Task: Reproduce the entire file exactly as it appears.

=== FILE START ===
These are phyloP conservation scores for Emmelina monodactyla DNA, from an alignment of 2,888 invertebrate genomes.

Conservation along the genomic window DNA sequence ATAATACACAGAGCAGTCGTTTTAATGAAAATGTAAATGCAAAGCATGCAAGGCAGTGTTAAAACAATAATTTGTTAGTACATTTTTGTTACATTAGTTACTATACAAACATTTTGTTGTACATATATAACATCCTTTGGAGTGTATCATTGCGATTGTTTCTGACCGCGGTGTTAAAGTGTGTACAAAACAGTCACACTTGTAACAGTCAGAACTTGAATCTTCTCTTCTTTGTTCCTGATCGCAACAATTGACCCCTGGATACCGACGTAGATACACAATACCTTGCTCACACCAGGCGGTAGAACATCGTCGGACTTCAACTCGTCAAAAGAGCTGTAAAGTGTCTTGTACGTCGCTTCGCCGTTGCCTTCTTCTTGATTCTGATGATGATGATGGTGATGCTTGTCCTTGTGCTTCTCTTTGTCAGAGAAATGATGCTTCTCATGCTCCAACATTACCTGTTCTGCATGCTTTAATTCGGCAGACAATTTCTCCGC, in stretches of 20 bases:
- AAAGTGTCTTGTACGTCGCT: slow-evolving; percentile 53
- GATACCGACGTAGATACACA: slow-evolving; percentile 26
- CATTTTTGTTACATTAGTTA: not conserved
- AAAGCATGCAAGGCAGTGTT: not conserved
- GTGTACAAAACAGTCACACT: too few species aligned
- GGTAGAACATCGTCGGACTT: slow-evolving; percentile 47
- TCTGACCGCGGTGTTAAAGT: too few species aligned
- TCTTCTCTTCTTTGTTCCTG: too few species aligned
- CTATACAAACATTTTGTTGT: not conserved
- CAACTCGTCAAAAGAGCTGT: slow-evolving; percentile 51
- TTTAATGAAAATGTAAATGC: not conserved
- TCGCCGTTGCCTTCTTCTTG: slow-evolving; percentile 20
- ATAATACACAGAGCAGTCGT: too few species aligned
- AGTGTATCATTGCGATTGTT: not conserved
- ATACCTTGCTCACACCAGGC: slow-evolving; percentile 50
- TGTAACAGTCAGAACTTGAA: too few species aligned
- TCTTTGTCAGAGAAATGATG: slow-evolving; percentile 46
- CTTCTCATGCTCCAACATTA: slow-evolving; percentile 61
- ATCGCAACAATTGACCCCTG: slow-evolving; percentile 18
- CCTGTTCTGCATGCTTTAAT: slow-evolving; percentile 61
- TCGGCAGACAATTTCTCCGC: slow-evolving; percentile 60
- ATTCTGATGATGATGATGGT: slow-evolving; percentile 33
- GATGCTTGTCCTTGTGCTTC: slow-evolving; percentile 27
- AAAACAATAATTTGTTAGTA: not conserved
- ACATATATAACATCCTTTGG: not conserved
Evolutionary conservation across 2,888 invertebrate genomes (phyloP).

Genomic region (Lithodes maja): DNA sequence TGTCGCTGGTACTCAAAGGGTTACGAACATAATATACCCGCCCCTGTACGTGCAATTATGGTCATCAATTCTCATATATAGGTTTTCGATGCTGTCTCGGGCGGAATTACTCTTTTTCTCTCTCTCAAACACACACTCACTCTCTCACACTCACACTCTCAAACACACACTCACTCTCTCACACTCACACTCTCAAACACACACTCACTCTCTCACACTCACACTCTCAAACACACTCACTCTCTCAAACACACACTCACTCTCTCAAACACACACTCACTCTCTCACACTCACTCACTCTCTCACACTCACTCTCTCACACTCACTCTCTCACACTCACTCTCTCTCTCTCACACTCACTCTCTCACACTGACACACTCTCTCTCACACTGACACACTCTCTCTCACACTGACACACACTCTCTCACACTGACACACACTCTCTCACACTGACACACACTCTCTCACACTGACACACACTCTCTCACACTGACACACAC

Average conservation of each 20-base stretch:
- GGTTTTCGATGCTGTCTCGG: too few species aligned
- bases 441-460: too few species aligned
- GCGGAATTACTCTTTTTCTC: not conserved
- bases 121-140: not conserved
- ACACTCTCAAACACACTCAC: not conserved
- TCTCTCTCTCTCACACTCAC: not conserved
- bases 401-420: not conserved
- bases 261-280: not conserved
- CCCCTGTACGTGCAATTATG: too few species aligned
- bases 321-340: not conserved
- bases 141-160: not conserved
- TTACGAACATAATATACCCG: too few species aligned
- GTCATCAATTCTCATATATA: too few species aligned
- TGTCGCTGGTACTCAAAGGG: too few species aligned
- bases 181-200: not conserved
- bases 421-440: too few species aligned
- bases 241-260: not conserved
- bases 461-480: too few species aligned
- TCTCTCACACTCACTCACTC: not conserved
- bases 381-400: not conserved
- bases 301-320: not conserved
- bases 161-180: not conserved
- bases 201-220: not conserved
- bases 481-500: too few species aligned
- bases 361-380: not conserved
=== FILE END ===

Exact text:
These are phyloP conservation scores for Emmelina monodactyla DNA, from an alignment of 2,888 invertebrate genomes.

Conservation along the genomic window DNA sequence ATAATACACAGAGCAGTCGTTTTAATGAAAATGTAAATGCAAAGCATGCAAGGCAGTGTTAAAACAATAATTTGTTAGTACATTTTTGTTACATTAGTTACTATACAAACATTTTGTTGTACATATATAACATCCTTTGGAGTGTATCATTGCGATTGTTTCTGACCGCGGTGTTAAAGTGTGTACAAAACAGTCACACTTGTAACAGTCAGAACTTGAATCTTCTCTTCTTTGTTCCTGATCGCAACAATTGACCCCTGGATACCGACGTAGATACACAATACCTTGCTCACACCAGGCGGTAGAACATCGTCGGACTTCAACTCGTCAAAAGAGCTGTAAAGTGTCTTGTACGTCGCTTCGCCGTTGCCTTCTTCTTGATTCTGATGATGATGATGGTGATGCTTGTCCTTGTGCTTCTCTTTGTCAGAGAAATGATGCTTCTCATGCTCCAACATTACCTGTTCTGCATGCTTTAATTCGGCAGACAATTTCTCCGC, in stretches of 20 bases:
- AAAGTGTCTTGTACGTCGCT: slow-evolving; percentile 53
- GATACCGACGTAGATACACA: slow-evolving; percentile 26
- CATTTTTGTTACATTAGTTA: not conserved
- AAAGCATGCAAGGCAGTGTT: not conserved
- GTGTACAAAACAGTCACACT: too few species aligned
- GGTAGAACATCGTCGGACTT: slow-evolving; percentile 47
- TCTGACCGCGGTGTTAAAGT: too few species aligned
- TCTTCTCTTCTTTGTTCCTG: too few species aligned
- CTATACAAACATTTTGTTGT: not conserved
- CAACTCGTCAAAAGAGCTGT: slow-evolving; percentile 51
- TTTAATGAAAATGTAAATGC: not conserved
- TCGCCGTTGCCTTCTTCTTG: slow-evolving; percentile 20
- ATAATACACAGAGCAGTCGT: too few species aligned
- AGTGTATCATTGCGATTGTT: not conserved
- ATACCTTGCTCACACCAGGC: slow-evolving; percentile 50
- TGTAACAGTCAGAACTTGAA: too few species aligned
- TCTTTGTCAGAGAAATGATG: slow-evolving; percentile 46
- CTTCTCATGCTCCAACATTA: slow-evolving; percentile 61
- ATCGCAACAATTGACCCCTG: slow-evolving; percentile 18
- CCTGTTCTGCATGCTTTAAT: slow-evolving; percentile 61
- TCGGCAGACAATTTCTCCGC: slow-evolving; percentile 60
- ATTCTGATGATGATGATGGT: slow-evolving; percentile 33
- GATGCTTGTCCTTGTGCTTC: slow-evolving; percentile 27
- AAAACAATAATTTGTTAGTA: not conserved
- ACATATATAACATCCTTTGG: not conserved
Evolutionary conservation across 2,888 invertebrate genomes (phyloP).

Genomic region (Lithodes maja): DNA sequence TGTCGCTGGTACTCAAAGGGTTACGAACATAATATACCCGCCCCTGTACGTGCAATTATGGTCATCAATTCTCATATATAGGTTTTCGATGCTGTCTCGGGCGGAATTACTCTTTTTCTCTCTCTCAAACACACACTCACTCTCTCACACTCACACTCTCAAACACACACTCACTCTCTCACACTCACACTCTCAAACACACACTCACTCTCTCACACTCACACTCTCAAACACACTCACTCTCTCAAACACACACTCACTCTCTCAAACACACACTCACTCTCTCACACTCACTCACTCTCTCACACTCACTCTCTCACACTCACTCTCTCACACTCACTCTCTCTCTCTCACACTCACTCTCTCACACTGACACACTCTCTCTCACACTGACACACTCTCTCTCACACTGACACACACTCTCTCACACTGACACACACTCTCTCACACTGACACACACTCTCTCACACTGACACACACTCTCTCACACTGACACACAC

Average conservation of each 20-base stretch:
- GGTTTTCGATGCTGTCTCGG: too few species aligned
- bases 441-460: too few species aligned
- GCGGAATTACTCTTTTTCTC: not conserved
- bases 121-140: not conserved
- ACACTCTCAAACACACTCAC: not conserved
- TCTCTCTCTCTCACACTCAC: not conserved
- bases 401-420: not conserved
- bases 261-280: not conserved
- CCCCTGTACGTGCAATTATG: too few species aligned
- bases 321-340: not conserved
- bases 141-160: not conserved
- TTACGAACATAATATACCCG: too few species aligned
- GTCATCAATTCTCATATATA: too few species aligned
- TGTCGCTGGTACTCAAAGGG: too few species aligned
- bases 181-200: not conserved
- bases 421-440: too few species aligned
- bases 241-260: not conserved
- bases 461-480: too few species aligned
- TCTCTCACACTCACTCACTC: not conserved
- bases 381-400: not conserved
- bases 301-320: not conserved
- bases 161-180: not conserved
- bases 201-220: not conserved
- bases 481-500: too few species aligned
- bases 361-380: not conserved